Ashke was still full of energy, so we went back to the barn at a pretty quick clip, with a small jump over the ditch we have been working on. I booted him and off we went. (I texted J and N before hand to let them know I was riding out alone).


He was excited to get out, but not entirely sure this was the direction he wanted to go. I'm pretty sure he wanted to do the lake trail, but I'm not crazy about going out by myself in a direction where he would have to cross traffic to get home in case he dumped me.


Once again we walked up hill with his head canted to the side, but this time it was in both directions. It was more like he wanted to look behind him, rather than forward. When we were almost to the top of the hill we were accosted by two squeeling children and their older terrified sibling. I don't know which is worse. I dismounted and let Ashke greet them. He did well. I then went on.


I think I've mentioned that I hate going out and back on the same trail. I decided that I would head North across an open field toward the housing development that sits just to the west of the barn. Worse case scenario, I turn around and ride back up. Best case, I find a route back to the barn. We had to cautiously walk through a prairie dog colony, which Ashke found mildly entertaining, if the snorting and pricked ears were any indication. We just walked and he got pretty good about neck reining away from the holes. Not that I would do it at speed, but it was good practice at a walk.


As luck would have it, there was an opening in the fence, and with some caution, we walked through and into the neighborhood. We wandered back past a playground and the swimming pool. Ashke did great. We eventually wound around to the area where N has her house and met up with her and R.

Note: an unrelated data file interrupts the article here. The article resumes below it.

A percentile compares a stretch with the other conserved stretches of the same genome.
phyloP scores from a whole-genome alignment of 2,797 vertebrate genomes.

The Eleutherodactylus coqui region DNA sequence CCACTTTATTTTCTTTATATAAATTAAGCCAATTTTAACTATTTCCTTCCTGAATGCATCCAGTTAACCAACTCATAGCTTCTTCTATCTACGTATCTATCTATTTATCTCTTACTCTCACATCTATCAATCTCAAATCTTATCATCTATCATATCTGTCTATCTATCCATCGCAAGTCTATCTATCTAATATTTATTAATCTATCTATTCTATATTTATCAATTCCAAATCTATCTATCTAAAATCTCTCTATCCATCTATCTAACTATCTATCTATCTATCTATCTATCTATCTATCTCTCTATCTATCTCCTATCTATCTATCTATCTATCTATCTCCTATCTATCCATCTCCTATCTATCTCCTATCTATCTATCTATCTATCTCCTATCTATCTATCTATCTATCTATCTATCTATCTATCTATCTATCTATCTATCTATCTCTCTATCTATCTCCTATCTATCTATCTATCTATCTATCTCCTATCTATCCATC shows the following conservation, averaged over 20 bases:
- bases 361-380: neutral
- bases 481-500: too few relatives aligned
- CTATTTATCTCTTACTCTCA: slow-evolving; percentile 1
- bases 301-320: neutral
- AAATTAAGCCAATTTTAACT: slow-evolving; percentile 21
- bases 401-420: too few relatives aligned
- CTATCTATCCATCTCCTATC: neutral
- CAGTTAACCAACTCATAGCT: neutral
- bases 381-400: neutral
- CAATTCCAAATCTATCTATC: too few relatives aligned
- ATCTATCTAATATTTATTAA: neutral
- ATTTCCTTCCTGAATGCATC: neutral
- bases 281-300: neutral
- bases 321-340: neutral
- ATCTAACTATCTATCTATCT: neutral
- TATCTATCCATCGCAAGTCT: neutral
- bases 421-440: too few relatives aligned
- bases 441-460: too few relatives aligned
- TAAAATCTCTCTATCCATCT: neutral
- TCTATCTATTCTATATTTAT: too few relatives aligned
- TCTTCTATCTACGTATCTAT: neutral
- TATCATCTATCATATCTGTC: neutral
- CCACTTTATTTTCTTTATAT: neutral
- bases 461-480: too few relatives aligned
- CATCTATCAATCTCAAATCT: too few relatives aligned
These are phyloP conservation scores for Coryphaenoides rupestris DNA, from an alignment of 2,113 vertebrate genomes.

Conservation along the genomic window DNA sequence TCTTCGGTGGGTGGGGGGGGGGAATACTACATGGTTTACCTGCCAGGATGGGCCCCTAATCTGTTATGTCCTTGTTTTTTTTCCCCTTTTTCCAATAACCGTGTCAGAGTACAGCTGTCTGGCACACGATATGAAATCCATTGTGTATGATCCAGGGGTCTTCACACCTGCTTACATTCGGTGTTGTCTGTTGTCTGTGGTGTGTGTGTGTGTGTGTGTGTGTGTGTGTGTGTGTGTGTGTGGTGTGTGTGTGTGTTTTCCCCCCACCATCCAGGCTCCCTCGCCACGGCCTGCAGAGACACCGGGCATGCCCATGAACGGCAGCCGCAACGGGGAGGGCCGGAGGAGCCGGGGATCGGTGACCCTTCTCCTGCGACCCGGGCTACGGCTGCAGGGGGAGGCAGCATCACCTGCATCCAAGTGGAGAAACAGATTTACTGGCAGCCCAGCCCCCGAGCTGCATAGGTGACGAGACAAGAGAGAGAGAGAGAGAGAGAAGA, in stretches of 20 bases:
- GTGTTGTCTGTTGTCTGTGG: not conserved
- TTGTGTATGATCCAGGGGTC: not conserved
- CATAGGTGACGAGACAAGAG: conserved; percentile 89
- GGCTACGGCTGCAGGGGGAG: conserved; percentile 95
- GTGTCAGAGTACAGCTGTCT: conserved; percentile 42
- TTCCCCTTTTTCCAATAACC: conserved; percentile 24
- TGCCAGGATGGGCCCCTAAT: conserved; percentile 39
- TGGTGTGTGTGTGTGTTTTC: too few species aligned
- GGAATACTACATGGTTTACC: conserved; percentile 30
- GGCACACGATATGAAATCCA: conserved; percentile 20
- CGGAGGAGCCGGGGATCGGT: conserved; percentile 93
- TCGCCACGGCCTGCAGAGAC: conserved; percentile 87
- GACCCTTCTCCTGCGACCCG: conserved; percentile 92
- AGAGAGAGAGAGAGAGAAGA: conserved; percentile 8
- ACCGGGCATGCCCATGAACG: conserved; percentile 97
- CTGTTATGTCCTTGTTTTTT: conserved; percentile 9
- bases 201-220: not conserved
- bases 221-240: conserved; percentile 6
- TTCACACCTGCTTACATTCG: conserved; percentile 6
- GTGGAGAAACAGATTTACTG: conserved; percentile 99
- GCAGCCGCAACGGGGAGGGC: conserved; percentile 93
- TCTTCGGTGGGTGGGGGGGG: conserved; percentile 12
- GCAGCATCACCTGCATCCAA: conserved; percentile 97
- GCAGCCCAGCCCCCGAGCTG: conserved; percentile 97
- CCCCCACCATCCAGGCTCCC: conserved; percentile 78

6 comments:

  1. My horse was very skinny when i got him this past September, he is now on a diet due to grass founder. ;) if your Arab is getting too overweight, you may want to watch for that!!! Grass founder stinks!

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    1. He isn't on fresh grass, except for when we hand walk him. I think his biggest issue is the alfalfa. Time to cut back on that and see if that helps. He isn't hugely overweight, just beginning to trend that way.

      Grass founder is nothing to sneeze at and you'll always have to be careful going forward.

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  2. JR works 3-5 days a week (pretty intense work too) and is not fed ANYTHING and I still can't get him slim. He was ribby when I got him and I just have no idea how they managed it.

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    Replies
    1. Maybe if you didn't float his teeth . . .

      I'm pretty sure that was a huge contributing factor in Ashke's weight, that and being in with two mares. The combination of not being able to chew very fast and eating with two aggressive females was more than he could overcome.

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  3. Hello. What app are you using to track your mileage?

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  4. I am using Runmeter, which allows for Horseback Ride as an option. I really liked the app on my iPhone4, but still am trying to figure out the settings on the iPhone5. The biggest difference is the size of the screen I think, which allows for a bunch of different options. Anyway, I love the map feature and the mph feature.

    Best thing, it's free.

    ReplyDelete